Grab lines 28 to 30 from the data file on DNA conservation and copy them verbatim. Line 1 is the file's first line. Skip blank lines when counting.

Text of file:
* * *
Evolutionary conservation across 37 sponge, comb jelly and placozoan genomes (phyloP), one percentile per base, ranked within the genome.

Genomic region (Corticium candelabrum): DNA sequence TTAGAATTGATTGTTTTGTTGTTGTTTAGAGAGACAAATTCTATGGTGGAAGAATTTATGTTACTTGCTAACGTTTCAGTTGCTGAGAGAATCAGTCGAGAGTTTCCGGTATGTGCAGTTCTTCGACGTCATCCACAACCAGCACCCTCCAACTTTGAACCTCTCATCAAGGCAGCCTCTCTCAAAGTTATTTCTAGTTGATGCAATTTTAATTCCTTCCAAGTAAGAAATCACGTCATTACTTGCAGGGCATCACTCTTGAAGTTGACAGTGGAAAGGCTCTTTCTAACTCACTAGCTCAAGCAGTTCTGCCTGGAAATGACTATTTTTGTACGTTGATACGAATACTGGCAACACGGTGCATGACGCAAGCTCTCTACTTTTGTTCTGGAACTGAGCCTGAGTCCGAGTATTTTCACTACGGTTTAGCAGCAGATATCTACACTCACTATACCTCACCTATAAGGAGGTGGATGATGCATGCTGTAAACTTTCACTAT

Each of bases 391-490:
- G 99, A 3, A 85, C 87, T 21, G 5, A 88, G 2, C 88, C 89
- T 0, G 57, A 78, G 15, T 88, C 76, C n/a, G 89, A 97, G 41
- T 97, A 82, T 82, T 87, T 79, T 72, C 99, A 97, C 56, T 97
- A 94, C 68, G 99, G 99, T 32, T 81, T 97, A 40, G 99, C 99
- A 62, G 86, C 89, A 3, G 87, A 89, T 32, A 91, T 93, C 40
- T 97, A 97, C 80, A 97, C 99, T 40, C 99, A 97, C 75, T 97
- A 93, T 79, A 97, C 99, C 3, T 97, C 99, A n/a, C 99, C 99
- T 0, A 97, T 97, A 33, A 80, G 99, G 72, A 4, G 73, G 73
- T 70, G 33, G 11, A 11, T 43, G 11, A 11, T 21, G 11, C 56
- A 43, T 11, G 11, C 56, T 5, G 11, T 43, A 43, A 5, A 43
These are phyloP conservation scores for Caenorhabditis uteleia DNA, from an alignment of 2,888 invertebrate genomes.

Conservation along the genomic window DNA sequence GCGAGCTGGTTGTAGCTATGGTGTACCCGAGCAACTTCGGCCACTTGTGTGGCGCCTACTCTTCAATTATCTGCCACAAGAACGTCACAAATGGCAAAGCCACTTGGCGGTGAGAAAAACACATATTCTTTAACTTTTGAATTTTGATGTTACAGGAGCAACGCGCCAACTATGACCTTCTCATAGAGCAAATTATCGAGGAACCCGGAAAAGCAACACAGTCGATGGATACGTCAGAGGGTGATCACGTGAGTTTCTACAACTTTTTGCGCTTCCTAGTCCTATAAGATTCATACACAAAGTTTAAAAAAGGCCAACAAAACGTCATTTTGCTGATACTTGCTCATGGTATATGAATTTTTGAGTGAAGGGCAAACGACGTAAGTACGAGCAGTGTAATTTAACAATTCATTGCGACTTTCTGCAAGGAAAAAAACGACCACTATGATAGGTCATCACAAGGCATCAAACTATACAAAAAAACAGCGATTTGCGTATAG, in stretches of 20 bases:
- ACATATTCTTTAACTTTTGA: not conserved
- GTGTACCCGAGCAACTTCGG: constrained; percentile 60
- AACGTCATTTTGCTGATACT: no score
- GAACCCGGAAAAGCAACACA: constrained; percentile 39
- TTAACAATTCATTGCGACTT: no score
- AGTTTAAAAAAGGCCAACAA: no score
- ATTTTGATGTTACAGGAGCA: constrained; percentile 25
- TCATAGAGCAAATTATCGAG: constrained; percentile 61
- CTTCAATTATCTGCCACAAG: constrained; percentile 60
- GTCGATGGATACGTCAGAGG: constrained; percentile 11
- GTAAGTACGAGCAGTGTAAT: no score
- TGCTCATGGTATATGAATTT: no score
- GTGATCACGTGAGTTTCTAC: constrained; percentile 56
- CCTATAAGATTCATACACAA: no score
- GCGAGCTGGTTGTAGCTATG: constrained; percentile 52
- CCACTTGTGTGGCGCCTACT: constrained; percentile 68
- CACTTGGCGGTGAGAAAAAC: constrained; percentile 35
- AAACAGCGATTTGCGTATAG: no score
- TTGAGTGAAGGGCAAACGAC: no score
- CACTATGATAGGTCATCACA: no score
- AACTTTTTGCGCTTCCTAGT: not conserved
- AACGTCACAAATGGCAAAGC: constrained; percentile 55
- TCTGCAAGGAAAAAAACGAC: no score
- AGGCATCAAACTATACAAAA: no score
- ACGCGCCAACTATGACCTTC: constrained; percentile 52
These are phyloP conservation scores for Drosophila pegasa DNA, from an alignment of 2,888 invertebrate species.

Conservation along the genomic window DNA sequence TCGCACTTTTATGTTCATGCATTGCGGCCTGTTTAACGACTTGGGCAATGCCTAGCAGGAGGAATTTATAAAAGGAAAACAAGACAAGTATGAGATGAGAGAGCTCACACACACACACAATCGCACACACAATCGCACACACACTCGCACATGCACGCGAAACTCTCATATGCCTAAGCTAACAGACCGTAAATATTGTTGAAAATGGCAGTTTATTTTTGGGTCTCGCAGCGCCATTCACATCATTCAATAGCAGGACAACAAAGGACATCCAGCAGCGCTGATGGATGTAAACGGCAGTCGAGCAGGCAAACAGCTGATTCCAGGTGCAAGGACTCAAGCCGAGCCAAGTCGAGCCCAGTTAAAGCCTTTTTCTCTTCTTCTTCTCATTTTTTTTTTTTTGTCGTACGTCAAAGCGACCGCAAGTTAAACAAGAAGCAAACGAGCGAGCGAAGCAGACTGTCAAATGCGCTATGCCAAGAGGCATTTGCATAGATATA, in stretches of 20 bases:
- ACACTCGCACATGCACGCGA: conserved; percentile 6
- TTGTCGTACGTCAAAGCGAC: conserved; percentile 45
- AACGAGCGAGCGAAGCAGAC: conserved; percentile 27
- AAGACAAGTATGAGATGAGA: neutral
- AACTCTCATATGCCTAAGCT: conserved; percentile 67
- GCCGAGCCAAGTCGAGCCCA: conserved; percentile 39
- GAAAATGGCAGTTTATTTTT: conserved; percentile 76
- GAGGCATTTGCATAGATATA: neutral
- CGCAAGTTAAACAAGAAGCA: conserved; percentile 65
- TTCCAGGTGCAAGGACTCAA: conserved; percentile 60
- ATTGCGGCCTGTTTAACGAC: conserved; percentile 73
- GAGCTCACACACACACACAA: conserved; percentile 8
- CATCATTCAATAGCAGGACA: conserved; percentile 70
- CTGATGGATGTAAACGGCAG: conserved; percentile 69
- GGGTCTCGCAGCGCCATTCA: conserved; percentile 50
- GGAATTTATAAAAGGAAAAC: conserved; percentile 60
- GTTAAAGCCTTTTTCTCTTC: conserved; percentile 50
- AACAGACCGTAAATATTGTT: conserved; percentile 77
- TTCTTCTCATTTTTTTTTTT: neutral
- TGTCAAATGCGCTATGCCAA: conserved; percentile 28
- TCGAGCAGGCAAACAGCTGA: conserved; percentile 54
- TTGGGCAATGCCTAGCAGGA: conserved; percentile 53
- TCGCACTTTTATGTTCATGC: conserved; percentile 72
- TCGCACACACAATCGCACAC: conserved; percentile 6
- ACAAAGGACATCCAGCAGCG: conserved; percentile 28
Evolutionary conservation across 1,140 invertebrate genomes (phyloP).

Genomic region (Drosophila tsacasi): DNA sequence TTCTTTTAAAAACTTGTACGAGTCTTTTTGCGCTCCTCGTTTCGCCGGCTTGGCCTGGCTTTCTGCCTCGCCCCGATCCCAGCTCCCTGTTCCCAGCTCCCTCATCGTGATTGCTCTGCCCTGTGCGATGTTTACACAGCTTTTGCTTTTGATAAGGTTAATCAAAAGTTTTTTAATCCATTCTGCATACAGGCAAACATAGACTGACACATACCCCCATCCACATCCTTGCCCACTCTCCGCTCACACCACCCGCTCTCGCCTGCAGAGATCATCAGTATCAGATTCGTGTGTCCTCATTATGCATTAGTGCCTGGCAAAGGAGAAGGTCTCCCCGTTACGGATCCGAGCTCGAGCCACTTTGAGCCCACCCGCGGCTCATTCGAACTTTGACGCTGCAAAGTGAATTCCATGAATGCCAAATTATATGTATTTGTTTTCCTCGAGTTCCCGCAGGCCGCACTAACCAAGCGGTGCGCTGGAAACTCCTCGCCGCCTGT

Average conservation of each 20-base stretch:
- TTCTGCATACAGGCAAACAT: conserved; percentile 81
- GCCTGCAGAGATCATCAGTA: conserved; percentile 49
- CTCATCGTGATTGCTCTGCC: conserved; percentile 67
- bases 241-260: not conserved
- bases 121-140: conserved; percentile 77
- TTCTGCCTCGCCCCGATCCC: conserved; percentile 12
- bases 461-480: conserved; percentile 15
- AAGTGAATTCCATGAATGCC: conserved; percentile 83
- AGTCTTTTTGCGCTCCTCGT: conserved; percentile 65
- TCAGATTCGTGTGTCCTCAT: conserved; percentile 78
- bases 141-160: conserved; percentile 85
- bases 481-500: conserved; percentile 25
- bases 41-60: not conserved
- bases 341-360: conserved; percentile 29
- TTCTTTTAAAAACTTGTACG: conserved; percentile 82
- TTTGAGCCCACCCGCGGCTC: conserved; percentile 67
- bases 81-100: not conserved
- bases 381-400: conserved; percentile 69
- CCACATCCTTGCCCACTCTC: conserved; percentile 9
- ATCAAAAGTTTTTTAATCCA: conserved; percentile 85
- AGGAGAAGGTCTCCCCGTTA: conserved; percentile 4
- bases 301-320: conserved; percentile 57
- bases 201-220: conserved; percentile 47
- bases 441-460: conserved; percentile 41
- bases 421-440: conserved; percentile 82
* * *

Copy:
- GTGATCACGTGAGTTTCTAC: constrained; percentile 56
- CCTATAAGATTCATACACAA: no score
- GCGAGCTGGTTGTAGCTATG: constrained; percentile 52